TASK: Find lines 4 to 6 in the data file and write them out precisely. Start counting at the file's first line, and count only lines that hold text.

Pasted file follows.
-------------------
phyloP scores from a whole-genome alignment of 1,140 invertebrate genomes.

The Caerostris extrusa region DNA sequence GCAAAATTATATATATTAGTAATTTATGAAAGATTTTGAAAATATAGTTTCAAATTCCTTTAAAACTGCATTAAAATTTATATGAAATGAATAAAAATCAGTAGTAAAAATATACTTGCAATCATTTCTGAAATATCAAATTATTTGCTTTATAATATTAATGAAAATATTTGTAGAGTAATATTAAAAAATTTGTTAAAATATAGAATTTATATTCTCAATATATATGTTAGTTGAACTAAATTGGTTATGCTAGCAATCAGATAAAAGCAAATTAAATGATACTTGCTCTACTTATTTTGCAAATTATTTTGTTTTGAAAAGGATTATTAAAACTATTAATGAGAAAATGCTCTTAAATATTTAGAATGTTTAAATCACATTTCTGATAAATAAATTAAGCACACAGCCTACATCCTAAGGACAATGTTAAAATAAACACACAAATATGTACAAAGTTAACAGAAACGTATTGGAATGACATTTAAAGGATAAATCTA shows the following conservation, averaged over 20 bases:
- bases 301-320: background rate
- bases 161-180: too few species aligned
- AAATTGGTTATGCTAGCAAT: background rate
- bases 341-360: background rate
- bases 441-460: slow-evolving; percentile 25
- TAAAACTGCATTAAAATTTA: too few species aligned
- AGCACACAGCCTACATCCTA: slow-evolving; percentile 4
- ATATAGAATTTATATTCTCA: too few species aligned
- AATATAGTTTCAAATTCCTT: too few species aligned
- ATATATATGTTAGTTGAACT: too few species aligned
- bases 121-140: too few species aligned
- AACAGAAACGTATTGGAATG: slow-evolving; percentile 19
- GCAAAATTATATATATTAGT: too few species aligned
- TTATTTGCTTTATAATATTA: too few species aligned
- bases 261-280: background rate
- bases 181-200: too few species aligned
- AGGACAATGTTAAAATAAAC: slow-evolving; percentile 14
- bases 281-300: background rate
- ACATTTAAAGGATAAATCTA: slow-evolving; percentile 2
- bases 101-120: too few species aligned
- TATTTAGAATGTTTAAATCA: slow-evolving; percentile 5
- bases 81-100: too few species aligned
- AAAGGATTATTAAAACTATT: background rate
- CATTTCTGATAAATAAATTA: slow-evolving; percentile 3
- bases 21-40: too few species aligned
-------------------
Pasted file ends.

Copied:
- bases 161-180: too few species aligned
- AAATTGGTTATGCTAGCAAT: background rate
- bases 341-360: background rate